The loss of these young, and often bright, people must make us ponder. They have moved up all the way from nursery class to high school to fulfil their parents’ ambitions of seeing them grow into engineers, doctors or managers graduating from the so-called top-level institutions in the country. These children must have seen themselves only as exam-cracking “achievers” in order to make their parents happy. They lost out on their childhood play and free time; no pranks with their friends and no experience of the simple joy of just being a carefree child. This loss would have led to a narrow vision of human life guided by the all-important value of “success”; which is just defined as getting a top job. Period. These children, deprived of social development and trapped in an artificially developed world, choose death over struggle when that world suffers a rude shock with exam results that are less than expected.
There is very little recognition that the first voice I talked about creates a powerful environment wherein the trait of parents imposing their ambitions on the children becomes dominant. When they do not turn out to be as successful as their parents want them to, they fade away. This problem has two sides to it: the first is the examination-oriented Indian education system, and the second is competitive and cruel parents.
The ‘crushing weight of exams’
About 80 years ago, the Zakir Hussain report on National Basic Education noted that the “system of examinations prevailing in our country has proved a curse to education”. It pinpointed the malady by saying that a bad system is made worse by awarding examinations a place much beyond their utility. The problem, however, is much older than stated in the Zakir Hussain report.
For this, one has to go back as early as 1904 to the Indian Educational Policy issued by the then Governor General. This colonial document had a section titled “The abuse of examinations” and noted that “[e]xaminations, as now understood, are believed to have been unknown as an instrument of general education in ancient India”. It also claimed that examinations did not have a prominent place even in the Despatch of 1854, commonly known as Wood’s Despatch. The Hunter Commission report of 1882-83, which left examinations and promotions to the next class up to standard eight entirely to the schools, did not recommend any province-level or board exemptions. Still, the educational policy of 1904 noted that examinations had “grown to extravagant dimensions, and their influence has been allowed to dominate the whole system of education in India, with the result that instruction is confined within the rigid framework of prescribed courses, that all forms of training which do not admit of being tested by written examinations are liable to be neglected”. It further noted that the system was adopted on the precedence of English education which itself has “finally condemned” it; however, in India, it was proving to be “disastrous in its influence” on education. The policy recommended reforms that included abandoning public examination at the primary level, “more equitable tests of efficiency”, and “to relieve the schools and scholars from the heavy burden of recurring mechanical tests”.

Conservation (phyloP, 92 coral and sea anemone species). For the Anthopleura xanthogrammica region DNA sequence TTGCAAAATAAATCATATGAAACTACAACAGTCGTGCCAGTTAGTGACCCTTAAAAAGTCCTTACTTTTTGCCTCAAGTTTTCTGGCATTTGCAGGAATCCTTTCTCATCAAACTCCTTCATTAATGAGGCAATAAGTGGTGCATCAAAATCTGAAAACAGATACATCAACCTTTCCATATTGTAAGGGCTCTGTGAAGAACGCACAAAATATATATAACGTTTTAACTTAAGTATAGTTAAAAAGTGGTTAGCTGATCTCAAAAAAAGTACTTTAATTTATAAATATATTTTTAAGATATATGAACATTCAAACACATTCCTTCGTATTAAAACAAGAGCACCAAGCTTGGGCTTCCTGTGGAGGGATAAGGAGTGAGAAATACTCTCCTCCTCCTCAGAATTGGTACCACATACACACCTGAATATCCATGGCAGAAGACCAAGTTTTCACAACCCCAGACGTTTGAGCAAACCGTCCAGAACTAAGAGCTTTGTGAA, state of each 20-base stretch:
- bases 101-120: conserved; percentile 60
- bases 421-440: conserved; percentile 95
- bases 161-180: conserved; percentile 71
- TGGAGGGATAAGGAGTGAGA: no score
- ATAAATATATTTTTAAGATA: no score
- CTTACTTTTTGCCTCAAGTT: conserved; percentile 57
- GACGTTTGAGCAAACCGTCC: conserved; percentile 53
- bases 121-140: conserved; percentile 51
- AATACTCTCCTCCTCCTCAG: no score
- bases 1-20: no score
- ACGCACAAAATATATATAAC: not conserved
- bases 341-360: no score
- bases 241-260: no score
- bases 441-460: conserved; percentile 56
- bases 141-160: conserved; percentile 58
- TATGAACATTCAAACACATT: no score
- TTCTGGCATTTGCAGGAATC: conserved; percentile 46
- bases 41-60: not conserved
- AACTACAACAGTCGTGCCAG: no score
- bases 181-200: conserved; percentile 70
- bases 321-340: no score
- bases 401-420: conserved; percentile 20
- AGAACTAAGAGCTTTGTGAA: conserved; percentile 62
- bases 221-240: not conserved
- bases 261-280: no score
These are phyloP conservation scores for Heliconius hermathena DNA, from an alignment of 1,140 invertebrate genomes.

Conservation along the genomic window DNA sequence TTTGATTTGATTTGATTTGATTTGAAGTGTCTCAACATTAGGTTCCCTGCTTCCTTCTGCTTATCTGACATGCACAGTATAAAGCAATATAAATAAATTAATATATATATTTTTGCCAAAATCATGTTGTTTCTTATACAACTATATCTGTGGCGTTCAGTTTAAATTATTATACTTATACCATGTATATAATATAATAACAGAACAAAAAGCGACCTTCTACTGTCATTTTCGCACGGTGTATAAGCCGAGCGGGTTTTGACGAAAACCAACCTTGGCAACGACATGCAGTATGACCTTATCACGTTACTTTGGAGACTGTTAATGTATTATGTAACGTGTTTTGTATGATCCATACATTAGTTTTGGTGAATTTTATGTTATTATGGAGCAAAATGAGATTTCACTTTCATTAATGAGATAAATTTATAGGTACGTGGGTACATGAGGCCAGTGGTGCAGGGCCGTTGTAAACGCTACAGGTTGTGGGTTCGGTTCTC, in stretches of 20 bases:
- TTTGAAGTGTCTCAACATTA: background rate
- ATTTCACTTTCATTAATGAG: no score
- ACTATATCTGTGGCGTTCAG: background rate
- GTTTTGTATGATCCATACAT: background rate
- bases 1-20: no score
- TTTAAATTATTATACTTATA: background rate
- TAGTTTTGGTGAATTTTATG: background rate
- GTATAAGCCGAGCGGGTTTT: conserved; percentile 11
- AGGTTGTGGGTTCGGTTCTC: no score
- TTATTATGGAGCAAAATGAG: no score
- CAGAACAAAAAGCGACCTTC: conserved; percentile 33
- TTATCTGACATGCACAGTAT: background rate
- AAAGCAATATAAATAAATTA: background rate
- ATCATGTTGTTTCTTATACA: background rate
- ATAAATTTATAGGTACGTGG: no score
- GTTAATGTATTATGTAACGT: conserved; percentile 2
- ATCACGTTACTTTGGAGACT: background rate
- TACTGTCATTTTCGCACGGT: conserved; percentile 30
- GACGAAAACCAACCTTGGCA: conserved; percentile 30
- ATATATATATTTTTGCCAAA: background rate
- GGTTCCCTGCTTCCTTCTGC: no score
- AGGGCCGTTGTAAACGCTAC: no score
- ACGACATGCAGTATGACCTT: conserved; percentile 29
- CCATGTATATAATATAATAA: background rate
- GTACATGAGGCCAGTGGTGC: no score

The Indian Educational Policy of 1913 declared victory and stated that “the formerly crushing weight of examinations has been appreciably lightened”. It further declared that the “principal objects of the school final examination are adaptability to the course of study and avoidance of cram”.